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Drill and Fill abuse of the 70's - dentists


philwebs
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4 hours ago, philwebs said:

When you are getting your amalgam fillings repaired insist on the composite white fillings (the one which uses the blue uvb light to set it).  Really excellent. The old resin fillings only lasted a year for me. The composite fillings are standard now. Composite fillings bond to the residual enamel, as I understand.

Dentists these days like to push crowns for degraded teeth. Very expensive, say £250 each. I do not know how long they last. When offered a crown I decline and ask for a composite repair. They are tough, last for me, and are easy to repair.

Something to be aware of is, as I understand, that each amalgam filling fives off 15 micrograms of vapour every year. Multiply the number of you fillings by 15 and that is your annual mercury ingestion from fillings. Mercury is toxic. For your amusement look up the signs and symptoms of mercury poisoning, any look familiar?

Any dentist who did the drill and fill would take in mercury vapour every time an amalgam filling was done. Perhaps those who did this succumbed to neurological conditions such as dementia.

Why did the "Health Service" not stamp out this practice? Surely they had all the data on every dentist and paid out for the treatments. Usual story I suppose. It went on for perhaps 20 years.

My fillings stopped abruptly in 1982. I was puzzled so I asked. My teeth had hardened, allegedly, said with a smile. Since then minimal genuine fillings, mostly ongoing repairs to the amalgam fillings and breakages.

The only justice is perhaps the self poisoning by the drill-and-fill merchants. Hard to forgive.

 

 

 

Oh look.

Thread resurrection by the OP with little demonstrable regard to some previous factual and informative posts. 

As for the penultimate sentence, I feel zero schadenfreude towards the 1950/60/70s dentists who undoubtably saved me from a lifetime of denture wearing as suffered by my parents and many of my school friends.

They used amalgam which was virtually the only viable material at the time (apart from cast gold) and I sincerely thank them for their considerable skill and care in repairing a dentition significantly damaged through my own omission and negligence.

It's mighty easy to retrospectively pessimistically assess the use of amalgam now significantly better materials and techniques (both diagnostic and therapeutic) are available.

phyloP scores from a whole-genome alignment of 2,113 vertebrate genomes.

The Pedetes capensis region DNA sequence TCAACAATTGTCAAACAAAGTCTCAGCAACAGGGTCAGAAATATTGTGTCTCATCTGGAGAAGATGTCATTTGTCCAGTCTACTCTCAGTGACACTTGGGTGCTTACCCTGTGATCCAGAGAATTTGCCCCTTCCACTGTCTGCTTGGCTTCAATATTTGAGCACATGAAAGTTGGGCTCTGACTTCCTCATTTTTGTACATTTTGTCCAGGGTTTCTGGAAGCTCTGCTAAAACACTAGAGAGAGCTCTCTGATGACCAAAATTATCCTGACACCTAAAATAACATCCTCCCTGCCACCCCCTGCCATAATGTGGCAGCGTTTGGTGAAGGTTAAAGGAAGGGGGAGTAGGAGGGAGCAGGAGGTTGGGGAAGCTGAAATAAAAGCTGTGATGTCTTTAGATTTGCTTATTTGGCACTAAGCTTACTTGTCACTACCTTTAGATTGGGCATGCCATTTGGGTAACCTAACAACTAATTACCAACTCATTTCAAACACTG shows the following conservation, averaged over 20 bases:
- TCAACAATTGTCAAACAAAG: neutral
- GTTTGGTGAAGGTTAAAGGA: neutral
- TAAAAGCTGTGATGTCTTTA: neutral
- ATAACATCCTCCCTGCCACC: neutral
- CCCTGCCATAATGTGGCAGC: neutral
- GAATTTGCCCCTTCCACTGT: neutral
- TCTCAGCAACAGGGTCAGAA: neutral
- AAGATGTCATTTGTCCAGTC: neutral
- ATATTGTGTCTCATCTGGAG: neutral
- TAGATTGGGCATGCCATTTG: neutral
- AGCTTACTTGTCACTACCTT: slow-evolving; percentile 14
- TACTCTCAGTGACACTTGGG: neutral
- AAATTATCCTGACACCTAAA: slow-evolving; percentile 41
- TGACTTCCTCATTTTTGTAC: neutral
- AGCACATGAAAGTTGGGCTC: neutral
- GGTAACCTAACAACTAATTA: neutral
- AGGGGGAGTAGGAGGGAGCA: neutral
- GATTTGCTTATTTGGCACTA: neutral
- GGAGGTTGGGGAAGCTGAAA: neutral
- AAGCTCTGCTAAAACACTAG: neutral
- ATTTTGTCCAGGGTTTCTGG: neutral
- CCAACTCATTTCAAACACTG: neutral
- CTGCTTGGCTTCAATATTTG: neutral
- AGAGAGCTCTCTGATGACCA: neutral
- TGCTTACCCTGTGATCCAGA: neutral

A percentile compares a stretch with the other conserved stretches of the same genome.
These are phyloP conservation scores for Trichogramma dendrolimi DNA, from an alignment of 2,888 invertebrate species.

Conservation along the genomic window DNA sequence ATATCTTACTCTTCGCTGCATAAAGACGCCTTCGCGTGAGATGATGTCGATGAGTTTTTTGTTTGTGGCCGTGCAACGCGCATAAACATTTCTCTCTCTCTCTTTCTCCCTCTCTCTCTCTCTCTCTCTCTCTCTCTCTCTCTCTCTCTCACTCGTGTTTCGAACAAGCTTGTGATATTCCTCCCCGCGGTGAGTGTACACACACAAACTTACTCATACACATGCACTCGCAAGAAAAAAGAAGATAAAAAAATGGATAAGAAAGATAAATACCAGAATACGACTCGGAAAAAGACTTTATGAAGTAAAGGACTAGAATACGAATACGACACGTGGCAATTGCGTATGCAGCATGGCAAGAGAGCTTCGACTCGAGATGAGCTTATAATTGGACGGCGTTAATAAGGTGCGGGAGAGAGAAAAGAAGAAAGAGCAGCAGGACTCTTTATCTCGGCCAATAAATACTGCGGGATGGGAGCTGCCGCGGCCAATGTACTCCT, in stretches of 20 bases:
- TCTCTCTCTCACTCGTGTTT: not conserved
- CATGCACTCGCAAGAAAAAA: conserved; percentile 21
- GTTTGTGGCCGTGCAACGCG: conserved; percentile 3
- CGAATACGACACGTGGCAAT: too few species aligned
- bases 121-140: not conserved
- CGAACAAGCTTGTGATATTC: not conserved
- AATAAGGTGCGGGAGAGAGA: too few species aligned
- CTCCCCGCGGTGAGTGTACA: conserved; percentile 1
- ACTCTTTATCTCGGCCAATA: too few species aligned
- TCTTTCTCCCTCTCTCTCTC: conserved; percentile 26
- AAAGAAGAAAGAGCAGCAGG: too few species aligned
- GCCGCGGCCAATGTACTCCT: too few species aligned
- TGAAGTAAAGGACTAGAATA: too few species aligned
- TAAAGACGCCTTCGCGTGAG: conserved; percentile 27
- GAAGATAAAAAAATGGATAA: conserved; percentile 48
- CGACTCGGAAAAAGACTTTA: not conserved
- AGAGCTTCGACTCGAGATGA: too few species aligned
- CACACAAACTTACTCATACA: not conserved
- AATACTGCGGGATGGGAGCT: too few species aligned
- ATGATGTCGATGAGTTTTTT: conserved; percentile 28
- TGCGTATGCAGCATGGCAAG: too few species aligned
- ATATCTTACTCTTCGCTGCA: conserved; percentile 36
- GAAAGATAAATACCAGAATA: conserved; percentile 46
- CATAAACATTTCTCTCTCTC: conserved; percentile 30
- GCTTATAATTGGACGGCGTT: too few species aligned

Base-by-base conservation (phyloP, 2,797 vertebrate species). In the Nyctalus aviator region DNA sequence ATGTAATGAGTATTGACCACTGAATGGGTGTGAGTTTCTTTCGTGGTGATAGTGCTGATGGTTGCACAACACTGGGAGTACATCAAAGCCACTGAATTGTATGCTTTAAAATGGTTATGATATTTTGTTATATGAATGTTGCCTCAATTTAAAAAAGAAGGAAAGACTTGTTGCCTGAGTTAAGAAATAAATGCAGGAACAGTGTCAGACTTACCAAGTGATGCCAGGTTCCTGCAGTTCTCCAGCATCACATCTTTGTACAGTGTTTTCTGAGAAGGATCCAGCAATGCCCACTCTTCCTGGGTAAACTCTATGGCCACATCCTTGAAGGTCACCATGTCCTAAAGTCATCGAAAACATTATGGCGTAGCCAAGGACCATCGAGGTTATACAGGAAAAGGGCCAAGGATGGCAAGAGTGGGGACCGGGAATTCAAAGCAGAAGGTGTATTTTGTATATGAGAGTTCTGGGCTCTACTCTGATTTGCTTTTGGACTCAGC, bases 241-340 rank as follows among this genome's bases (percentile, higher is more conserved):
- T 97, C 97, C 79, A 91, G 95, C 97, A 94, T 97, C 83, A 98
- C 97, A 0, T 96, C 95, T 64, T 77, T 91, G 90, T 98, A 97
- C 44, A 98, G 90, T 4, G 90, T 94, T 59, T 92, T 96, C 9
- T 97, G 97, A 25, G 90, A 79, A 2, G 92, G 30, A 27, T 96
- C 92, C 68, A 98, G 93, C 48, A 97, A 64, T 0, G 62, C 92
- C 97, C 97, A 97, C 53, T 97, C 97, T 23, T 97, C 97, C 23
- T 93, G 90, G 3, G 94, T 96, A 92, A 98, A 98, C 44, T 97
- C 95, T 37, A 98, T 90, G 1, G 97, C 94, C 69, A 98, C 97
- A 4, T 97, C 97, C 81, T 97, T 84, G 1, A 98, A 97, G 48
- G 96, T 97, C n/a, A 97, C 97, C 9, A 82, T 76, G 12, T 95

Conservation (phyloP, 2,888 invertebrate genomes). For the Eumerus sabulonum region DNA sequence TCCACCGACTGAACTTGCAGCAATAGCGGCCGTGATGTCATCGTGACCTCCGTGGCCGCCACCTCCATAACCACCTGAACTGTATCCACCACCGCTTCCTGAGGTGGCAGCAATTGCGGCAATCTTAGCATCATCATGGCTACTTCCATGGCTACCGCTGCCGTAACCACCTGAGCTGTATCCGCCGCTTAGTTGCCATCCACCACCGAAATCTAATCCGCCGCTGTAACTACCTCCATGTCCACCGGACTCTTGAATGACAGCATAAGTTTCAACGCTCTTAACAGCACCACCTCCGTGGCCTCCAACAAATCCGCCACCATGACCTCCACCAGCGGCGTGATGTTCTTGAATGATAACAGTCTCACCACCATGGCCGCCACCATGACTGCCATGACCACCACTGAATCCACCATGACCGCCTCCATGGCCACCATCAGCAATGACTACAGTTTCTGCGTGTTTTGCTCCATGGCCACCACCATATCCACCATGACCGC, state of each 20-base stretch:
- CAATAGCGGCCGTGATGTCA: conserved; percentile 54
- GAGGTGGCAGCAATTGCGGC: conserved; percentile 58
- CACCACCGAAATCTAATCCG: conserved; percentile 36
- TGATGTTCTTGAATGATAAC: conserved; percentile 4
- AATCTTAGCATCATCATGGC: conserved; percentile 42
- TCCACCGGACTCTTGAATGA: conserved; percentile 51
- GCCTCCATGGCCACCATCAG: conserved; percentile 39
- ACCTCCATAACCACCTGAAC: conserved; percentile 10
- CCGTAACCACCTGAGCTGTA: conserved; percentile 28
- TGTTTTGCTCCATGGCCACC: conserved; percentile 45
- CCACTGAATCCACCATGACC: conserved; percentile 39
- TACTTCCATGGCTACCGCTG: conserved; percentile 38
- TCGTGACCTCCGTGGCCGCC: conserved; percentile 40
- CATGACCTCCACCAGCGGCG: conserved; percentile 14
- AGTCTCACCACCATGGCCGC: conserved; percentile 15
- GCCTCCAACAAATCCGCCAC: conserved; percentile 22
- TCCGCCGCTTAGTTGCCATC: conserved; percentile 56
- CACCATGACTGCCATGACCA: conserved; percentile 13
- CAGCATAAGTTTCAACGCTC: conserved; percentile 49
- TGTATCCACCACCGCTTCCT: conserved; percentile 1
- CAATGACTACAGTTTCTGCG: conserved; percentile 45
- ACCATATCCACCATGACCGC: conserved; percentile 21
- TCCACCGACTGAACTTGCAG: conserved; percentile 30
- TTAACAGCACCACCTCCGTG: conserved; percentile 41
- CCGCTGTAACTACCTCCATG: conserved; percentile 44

In the 70s there was massive amounts of dental caries presenting without 'going looking for it' and I have no doubt there were some wrong 'uns amongst the vast majority of caring professionals just helping people. To suggest those wrong 'uns were the norm is however both specious and unwarranted.

I make no comment however on individual's anecdotal experience of which I have zero knowledge.

Fwiw .. surveying child dental disease here did not start until about 1993. When the results were first available and compared to UK surveys, the result demonstrated a provably considerably worse caries rate, in fact I think it was one of the worst in the British Isles. That is highly likely to have also been the case during the time under question.

 

 

Edited by ballaughbiker
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Pleased to hear you had a good dentist. I have had several good ones, and one very bad one.

Article from The Guardian in 2000 says:

"Britain's dentists are inflicting at least £200 million of unnecessary and even harmful treatment on patients each year, according to one of the UK's most respected dental experts. "

https://www.theguardian.com/society/2000/apr/16/futureofthenhs.health

The wrong 'uns were not dealt with when the payments made by the Health Board for excessive treatment should have been noticed.

 

 

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They were in the vast majority of valid cases.

That is one newspaper 'report' based on the musings of a very well known (in the profession) nutty professor who has never worked in general practice and has largely since been discredited on his general practice 'findings'.

Back in the 80s, for a short time, I was of a team that was a minor part of the investigative side of the organisation that paid NHS dentists. They sometimes referred stuff to our committe as a secondary system to their usual employed individual regional inspectors if treatment reports didn't look right in any way plus many were just picked out as a random check a bit like the tax man does. High earners were checked proportionately more.

We often found that under precription (aka 'supervised neglect') was the main problem plus a tiny proportion of erm 'accounting errors'. If there was any doubt, we could demand pre-treatment radiographs to check for caries and correlate those with the treatment intended or provided. In those days, a dentist had to sign a patient off as dentally fit on completion to get paid. Countless patients were sent back for further treatment for minor lesions that had been missed.

Nobody likes dental treatment and to purport that much was unnecessary is every journalist's dream. They have an instant interested audience who they have just made very angry. Perfect ..

Edited by ballaughbiker
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